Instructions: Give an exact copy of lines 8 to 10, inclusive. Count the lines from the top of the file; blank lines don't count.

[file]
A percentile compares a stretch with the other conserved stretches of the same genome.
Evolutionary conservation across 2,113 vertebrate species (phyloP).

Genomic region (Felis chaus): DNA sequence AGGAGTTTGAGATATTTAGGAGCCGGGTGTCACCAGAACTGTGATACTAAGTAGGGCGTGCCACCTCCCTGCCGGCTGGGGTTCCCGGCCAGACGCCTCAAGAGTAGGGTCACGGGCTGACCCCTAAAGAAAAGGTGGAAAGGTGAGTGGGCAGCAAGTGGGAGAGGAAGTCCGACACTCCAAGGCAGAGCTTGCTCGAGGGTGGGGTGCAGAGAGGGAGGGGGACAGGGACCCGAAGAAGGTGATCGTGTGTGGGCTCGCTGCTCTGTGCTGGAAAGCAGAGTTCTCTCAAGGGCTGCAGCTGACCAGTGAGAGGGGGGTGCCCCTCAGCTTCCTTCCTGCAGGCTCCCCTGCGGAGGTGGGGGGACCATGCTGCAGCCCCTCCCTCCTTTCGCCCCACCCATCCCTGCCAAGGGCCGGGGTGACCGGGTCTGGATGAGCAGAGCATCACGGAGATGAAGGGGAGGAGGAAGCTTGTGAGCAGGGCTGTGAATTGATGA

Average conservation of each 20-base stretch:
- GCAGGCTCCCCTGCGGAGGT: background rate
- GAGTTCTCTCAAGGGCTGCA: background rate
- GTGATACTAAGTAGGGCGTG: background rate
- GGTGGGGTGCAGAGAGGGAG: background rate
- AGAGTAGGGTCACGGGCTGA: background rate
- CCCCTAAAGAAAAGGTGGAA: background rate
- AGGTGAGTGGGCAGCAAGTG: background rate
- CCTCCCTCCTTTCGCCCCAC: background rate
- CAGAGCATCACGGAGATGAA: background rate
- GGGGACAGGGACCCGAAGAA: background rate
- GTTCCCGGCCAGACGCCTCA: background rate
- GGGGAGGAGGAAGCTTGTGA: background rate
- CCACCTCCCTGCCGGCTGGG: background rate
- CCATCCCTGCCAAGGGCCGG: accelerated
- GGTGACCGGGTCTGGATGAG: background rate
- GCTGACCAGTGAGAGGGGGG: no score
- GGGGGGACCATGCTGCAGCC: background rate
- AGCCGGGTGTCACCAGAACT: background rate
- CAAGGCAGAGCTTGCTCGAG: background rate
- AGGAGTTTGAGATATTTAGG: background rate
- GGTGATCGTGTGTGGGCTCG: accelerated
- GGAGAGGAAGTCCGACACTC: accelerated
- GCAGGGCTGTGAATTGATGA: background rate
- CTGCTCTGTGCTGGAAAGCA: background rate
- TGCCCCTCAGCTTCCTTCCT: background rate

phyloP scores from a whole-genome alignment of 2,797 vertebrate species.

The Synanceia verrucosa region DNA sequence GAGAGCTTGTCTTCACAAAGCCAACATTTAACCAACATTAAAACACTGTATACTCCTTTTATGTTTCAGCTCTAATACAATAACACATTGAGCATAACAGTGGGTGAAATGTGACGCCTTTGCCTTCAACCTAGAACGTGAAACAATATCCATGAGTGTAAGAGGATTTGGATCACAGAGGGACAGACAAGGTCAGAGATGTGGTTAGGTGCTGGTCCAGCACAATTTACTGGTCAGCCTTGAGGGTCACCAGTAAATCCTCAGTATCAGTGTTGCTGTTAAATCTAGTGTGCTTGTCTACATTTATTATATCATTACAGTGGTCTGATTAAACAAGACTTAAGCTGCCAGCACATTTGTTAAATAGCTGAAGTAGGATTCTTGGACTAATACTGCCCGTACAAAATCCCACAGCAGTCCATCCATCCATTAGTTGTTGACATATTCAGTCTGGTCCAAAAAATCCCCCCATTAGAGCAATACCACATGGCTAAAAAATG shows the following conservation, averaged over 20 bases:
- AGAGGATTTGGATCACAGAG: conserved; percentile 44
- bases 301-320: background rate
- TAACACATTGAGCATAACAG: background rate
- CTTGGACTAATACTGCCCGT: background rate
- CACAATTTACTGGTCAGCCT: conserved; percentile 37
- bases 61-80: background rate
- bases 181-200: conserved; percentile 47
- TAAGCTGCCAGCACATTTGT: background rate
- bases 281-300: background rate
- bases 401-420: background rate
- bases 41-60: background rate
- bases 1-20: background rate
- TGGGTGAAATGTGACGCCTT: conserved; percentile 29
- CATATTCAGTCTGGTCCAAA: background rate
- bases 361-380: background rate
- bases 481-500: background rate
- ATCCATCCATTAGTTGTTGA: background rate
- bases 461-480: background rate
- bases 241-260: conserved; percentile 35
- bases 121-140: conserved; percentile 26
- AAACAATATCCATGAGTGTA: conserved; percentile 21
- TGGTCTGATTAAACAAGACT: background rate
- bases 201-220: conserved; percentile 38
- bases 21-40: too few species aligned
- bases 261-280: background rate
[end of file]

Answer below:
- GGTGGGGTGCAGAGAGGGAG: background rate
- AGAGTAGGGTCACGGGCTGA: background rate
- CCCCTAAAGAAAAGGTGGAA: background rate